When labour unions in South Africa oppose advances in technology that automate jobs, they will only end up costing their members in the long run.
Speaking at Telkom’s SATNAC 2018, Wits University vice-chancellor Adam Habib said most jobs that exist today will likely not exist in the future.
This includes white collar jobs, Habib emphasised.
While major industrial shifts mainly impacted blue collar work in the past, the next advancements in technology will impact more workers.
The answer to this is not to prevent companies from rolling out technology that automates jobs, Habib said.
“If we block the use of technological advancements, not only will we irreparably damage that company, we will irreparably damage this country, and this continent.”
Habib’s statements hark back to incidents such as Cosatu balking at Pick n Pay’s testing of self-help checkout points in 2016.
When companies that employ unionised workers in South Africa talk about automation technology, they are frequently met with threats of strikes or boycotts.
The Pick n Pay incident was no different, with Cosatu threatening to ask its members to boycott retailers that put technology in place that is “anti-worker”.
Unions might be able to win six or nine months this way, said Habib, but they won’t be able to stand in the way of progress forever.
The longer we stall, the more South Africa will be left behind as a society, he added.
“Skilled” jobs also being automated
To illustrate his point, Habib cited a study by LawGeex, which pitted human lawyers against artificial intelligence. It asked 20 lawyers and the AI to spot loopholes in five non-disclosure agreements.
The human lawyers achieved an average accuracy rating of 85%, and took 92 minutes on average. The highest accuracy the humans achieved was 97%.
The AI was able to achieve an average accuracy of 94%, and its best was 100% accuracy. It also only needed 26 seconds to review the documents.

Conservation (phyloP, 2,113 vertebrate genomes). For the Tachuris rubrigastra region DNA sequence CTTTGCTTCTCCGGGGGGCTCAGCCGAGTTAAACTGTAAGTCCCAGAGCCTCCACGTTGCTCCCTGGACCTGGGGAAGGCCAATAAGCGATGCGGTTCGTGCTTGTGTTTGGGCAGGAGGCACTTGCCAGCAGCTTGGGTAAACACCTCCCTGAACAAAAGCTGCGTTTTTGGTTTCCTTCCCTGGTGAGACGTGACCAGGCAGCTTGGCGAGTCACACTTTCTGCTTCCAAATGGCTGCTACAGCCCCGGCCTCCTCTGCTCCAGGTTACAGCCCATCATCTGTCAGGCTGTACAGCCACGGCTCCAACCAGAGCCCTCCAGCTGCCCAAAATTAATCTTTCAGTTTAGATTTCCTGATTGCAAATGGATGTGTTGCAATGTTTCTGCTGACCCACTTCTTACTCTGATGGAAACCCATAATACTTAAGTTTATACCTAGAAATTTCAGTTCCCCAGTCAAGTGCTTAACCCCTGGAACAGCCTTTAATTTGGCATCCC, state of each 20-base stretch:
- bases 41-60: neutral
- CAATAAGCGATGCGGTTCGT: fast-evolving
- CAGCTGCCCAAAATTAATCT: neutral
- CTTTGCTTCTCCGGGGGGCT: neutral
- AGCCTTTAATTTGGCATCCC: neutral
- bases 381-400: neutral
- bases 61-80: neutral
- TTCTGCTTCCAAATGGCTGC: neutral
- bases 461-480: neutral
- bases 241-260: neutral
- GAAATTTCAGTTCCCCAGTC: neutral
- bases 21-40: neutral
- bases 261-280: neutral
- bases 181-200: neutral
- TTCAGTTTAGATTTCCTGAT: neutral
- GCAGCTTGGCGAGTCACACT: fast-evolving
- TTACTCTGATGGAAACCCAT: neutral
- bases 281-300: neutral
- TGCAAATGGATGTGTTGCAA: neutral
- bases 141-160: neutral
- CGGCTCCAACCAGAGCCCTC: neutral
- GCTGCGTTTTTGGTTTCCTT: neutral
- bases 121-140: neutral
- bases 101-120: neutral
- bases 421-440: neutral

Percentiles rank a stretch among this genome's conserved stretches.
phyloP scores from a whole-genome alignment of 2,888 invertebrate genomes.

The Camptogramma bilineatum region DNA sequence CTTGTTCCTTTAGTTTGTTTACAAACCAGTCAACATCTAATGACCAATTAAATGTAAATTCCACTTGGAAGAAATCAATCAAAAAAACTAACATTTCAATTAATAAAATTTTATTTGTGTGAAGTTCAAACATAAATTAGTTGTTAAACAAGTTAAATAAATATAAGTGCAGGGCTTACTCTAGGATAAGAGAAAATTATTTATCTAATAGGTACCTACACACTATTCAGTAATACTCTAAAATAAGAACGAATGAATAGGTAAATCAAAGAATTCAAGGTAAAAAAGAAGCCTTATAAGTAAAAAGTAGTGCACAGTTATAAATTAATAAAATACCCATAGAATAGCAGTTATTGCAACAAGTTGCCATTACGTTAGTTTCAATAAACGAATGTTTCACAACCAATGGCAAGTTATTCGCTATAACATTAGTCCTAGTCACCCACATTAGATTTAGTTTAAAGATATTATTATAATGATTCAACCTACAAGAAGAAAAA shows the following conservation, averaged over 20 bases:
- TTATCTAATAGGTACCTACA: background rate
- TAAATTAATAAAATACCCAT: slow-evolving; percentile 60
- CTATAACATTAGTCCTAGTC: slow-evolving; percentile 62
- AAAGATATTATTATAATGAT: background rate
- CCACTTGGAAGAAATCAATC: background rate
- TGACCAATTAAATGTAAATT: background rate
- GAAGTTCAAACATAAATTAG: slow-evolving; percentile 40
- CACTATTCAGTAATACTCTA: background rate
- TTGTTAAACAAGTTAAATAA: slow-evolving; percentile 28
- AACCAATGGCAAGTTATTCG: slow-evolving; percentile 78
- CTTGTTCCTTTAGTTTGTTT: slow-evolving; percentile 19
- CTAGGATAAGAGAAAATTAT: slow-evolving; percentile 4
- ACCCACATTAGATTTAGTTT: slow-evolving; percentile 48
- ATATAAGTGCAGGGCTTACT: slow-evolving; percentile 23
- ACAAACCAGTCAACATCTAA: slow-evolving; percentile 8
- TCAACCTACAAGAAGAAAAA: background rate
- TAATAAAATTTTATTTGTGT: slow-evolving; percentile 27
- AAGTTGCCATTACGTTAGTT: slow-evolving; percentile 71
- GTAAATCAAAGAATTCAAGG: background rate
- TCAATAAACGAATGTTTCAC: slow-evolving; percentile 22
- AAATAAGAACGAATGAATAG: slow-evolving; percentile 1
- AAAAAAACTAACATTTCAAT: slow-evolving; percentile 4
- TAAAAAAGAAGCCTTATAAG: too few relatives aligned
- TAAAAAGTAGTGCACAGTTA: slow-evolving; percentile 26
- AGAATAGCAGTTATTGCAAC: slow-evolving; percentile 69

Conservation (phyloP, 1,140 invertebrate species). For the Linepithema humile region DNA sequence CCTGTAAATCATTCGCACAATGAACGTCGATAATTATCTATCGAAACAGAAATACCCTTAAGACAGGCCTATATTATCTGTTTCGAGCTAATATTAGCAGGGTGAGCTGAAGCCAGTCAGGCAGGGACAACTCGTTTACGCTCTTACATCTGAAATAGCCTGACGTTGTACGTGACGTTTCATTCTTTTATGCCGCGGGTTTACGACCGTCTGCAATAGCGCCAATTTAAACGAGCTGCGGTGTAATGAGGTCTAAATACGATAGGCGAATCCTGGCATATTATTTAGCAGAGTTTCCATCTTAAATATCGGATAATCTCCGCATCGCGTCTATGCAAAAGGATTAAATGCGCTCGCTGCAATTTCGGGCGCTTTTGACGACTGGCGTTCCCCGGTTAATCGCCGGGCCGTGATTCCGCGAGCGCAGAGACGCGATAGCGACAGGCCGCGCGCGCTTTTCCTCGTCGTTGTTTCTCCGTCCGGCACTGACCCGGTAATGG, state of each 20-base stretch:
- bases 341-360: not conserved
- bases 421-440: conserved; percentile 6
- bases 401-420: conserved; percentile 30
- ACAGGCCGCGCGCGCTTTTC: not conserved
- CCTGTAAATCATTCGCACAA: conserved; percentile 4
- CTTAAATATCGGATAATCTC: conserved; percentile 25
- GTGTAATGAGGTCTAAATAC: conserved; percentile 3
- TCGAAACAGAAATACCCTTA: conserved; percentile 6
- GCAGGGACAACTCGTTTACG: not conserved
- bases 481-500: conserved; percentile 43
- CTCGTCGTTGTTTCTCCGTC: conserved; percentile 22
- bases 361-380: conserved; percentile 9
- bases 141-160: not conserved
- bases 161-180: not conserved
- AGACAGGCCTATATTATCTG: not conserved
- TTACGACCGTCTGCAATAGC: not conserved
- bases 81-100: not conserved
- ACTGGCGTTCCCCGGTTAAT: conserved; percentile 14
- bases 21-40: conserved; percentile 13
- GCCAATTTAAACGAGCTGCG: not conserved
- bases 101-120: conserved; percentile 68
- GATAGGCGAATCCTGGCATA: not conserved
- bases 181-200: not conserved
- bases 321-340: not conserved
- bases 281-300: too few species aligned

Preventing technology like this from being used will make the country as a whole uncompetitive compared to countries which adopt the technology.
Miners become coders
Miners in the United States, whose industry was hit by significant job losses, are an example of an employee shift.
IEEE Spectrum reported about Bit Source and Mined Mines in Kentucky and Pennsylvania, which took on miners and trained them to be programmers.
The president of the company, Justin Hall, said that coding is blue collar work. He added that their “blue collar coders” were able to problem solve once they started working and got familiar with the tools and products they provided.
“Coal-miners are tech-oriented people. They’re engineers that get dirty,” he said.
This kind of training and re-skilling of workers made redundant by technology or economics is not happening at large scale, however.
It’s a similar situation for young people who can’t attend higher education institutions, said Habib.
Initiatives like WeThinkCode, which offers a two-year programming academy for free to people who perform well on its entrance tests, are a good example of what can be done, but the challenge is to scale these operations so that millions of students can be trained.
“If we are going to address these issues, we’re going to have to start thinking about acting as a system, a collective,” Habib said.
Thinking and operating as individual citizens, organisations, companies, and government departments will not yield the solutions we need.
The solution lies in embracing new technologies and making ourselves ready for them, not trying to resist them.